Wednesday, February 17, 2010

Spring '10 Sneak Peek: Exploring the Edges of Texas

Walt Davis holds an ornate box turtle at Spring Creek Ranch in the Texas Panhandle (Courtesy: Walt and Isabel Davis)

"It took an unlikely coalition of farmers, sportsmen, and conservationists to stop and finally reverse the slide to extinction. We owe their continued presence to a previous generation of conservationists who deserve our recognition and gratitude."
In 1955 Frank X. Tolbert, a well-known columnist for the Dallas Morning News, circumnavigated Texas in a Willis Jeep, sending his dispatches to the newspaper. Fifty years later, Walt Davis -- an avid fan of Tolbert's column -- and his wife Isabel repeated Tolbert's trek.

In their new travelogue, Exploring the Edges of Texas, the Davises offer a dual perspective of each of the places they visited -- from the eyes of both previous visitors (artists, explorers, naturalists, or archeologists) and contemporaries (biologists, ranchers, river-runners, and paleontologiests) who serve as modern-day guides for their journey of rediscovery.

Here, the Davises talk more about their book, the experiences they shared along their treks, and why they hope readers will find Texas' explorers and nature activists fascinating.

Q: Please, tell us about how you came up with the idea for your book and what inspired you to organize it the way that you did.

WALT DAVIS: When I was 13 years old, Frank X. Tolbert and his 9 year-old son, Frank Jr., drove a Willis Jeep all the way around the border of Texas. I read about their exploits in the Dallas Morning News and wished they had asked me along. Fifty years later my wife, Isabel, and I fulfilled my boyhood dream and made our own 4,000 mile circumnavigation of the state. Exploring the Edges of Texas is the record of our journey.

Q: You have said that you hope readers will take from your book a deeper appreciation for the human dimension of scientific exploration. How did your travels serve to enhance your own appreciation of these explorers and advocates?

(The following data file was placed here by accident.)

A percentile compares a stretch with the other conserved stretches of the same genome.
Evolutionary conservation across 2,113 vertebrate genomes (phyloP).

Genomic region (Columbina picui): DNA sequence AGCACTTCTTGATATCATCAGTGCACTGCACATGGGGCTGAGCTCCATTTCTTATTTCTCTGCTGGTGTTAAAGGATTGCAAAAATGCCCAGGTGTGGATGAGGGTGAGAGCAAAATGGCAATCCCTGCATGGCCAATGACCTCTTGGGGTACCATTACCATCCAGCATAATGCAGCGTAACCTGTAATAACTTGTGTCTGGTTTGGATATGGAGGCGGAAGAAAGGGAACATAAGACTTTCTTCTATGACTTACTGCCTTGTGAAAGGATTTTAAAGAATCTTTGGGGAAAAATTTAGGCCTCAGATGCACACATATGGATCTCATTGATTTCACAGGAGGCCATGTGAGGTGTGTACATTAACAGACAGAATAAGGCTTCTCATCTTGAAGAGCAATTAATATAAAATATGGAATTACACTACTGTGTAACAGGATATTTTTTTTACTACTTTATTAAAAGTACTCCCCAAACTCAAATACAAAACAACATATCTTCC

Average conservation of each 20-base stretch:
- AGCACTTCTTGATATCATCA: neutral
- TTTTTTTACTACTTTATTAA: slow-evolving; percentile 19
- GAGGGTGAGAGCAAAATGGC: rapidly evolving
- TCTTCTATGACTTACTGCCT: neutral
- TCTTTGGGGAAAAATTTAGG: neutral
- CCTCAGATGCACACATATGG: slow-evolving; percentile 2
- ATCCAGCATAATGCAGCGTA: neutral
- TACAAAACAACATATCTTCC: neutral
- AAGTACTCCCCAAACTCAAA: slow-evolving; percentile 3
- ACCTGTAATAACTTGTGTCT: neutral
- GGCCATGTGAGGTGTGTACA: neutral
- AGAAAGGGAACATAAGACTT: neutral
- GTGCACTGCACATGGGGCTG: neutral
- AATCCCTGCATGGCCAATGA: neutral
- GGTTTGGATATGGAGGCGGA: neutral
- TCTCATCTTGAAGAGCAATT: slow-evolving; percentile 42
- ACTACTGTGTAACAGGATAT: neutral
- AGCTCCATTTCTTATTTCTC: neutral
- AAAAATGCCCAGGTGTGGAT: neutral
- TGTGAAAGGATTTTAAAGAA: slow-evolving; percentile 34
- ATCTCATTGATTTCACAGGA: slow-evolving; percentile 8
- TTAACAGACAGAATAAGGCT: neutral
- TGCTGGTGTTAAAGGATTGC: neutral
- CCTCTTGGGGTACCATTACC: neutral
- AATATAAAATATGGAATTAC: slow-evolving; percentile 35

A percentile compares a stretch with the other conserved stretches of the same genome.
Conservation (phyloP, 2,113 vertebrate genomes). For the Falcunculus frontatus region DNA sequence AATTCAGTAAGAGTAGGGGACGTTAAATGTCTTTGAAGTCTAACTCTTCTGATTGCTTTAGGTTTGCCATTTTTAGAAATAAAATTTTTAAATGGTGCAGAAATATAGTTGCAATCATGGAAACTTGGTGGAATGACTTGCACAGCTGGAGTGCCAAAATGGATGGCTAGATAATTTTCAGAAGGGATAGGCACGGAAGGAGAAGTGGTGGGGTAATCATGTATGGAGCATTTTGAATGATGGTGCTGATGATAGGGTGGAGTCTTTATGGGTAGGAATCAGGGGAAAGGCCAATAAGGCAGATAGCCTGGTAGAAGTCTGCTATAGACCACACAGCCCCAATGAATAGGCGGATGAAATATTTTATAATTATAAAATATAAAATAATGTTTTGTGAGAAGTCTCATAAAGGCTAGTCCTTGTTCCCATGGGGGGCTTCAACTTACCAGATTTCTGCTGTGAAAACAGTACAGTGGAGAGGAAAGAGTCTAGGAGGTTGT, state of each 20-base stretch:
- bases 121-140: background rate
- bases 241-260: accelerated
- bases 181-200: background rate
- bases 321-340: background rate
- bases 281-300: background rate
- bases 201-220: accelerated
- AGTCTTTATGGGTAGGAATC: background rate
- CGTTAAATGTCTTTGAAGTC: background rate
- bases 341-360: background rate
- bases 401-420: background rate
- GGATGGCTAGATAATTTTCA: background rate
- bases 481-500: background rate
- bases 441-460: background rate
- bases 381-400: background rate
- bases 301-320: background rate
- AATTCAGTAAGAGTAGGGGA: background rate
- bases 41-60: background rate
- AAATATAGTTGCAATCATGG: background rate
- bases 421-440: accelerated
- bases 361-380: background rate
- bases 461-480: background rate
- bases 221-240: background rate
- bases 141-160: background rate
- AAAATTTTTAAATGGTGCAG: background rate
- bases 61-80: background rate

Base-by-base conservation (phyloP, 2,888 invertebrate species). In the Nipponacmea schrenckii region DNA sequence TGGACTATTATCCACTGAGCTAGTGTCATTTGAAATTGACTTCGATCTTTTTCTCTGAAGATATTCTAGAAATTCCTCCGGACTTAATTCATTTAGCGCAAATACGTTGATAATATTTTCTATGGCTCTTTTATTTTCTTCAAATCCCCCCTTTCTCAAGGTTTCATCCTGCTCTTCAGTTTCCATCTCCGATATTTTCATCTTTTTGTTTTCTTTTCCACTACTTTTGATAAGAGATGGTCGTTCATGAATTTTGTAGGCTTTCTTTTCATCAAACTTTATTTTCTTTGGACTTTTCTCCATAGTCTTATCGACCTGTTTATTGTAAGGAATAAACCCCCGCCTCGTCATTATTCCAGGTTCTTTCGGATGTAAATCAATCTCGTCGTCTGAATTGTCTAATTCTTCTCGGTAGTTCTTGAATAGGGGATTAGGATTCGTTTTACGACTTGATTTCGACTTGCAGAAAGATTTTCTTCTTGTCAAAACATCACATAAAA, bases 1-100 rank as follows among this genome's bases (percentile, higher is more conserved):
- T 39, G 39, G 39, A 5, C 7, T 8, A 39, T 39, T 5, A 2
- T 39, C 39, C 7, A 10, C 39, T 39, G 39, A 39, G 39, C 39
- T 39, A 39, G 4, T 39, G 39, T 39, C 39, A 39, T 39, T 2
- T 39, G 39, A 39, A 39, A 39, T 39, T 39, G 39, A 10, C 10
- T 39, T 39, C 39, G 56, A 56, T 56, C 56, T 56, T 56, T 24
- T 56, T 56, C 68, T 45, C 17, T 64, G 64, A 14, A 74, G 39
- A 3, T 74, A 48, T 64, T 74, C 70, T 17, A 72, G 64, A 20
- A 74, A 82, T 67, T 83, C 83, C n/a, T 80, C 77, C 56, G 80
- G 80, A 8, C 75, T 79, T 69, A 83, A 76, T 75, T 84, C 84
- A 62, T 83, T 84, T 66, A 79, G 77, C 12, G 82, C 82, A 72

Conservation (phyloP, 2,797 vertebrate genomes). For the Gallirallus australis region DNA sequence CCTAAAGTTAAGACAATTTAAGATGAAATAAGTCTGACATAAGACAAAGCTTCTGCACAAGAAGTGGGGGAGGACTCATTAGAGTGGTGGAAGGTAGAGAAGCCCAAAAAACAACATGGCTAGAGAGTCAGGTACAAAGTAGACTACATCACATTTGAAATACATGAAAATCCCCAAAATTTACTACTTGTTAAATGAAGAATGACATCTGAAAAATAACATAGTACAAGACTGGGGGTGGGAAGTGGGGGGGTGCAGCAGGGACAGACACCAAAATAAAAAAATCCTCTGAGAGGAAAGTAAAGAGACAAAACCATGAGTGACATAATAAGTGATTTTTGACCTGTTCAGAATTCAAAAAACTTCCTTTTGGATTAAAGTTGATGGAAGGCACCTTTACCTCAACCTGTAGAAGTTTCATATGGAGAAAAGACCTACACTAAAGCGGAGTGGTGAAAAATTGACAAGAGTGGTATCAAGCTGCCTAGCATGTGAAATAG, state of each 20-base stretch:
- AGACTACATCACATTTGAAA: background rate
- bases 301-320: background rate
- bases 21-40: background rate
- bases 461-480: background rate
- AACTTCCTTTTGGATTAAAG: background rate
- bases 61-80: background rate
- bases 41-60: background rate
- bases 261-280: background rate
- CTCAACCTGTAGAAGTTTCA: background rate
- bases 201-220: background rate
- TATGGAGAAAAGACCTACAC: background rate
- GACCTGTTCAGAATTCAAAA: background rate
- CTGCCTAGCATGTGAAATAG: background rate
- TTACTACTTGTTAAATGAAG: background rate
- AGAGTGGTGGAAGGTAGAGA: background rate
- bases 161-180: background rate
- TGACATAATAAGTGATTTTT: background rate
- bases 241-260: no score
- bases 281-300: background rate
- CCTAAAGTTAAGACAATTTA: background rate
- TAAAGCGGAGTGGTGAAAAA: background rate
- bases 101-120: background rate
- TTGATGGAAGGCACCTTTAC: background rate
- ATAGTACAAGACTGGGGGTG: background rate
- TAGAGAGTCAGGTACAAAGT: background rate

WALT AND ISABEL DAVIS: The explorers and naturalists who traveled the edge of Texas before us did so under difficult and dangerous conditions. Charles Wright walked 673 miles from San Antonio to El Paso and back to collect plants for Asa Gray at Harvard. Lt. James W. Abert mapped the Canadian River while being shadowed by Comanche and Kiowa warriors. Jacob Boll traveled into the wilderness to collect fossils, and paid for it with his life when appendicitis struck him down beyond the reach of medical help. The natural history of Texas was written by men and women of grit and determination drawn to the geographic and scientific frontiers of their time. The knowledge they passed on to us was bought at great personal cost.

Isabel Davis rests by a tree at Spring Creek Ranch. (Courtesy: Walt and Isabel Davis)

Q: In Exploring the Edges of Texas, you chose to retrace the steps of some very influential explorers and advocates, from French trader and explorer Benard de la Harpe (who, in 1719 established a trading post that would later become Texarkana) to artist Louis Agassiz Fuertes (who, in 1901 penned one of the most lyrical descriptions of the Big Bend country from his mountain campsite). In your research for the book, how did you choose which explorers and scientists to follow? And, what was the single most surprising thing you encountered, when studying these locales from this unique and unusual perspective?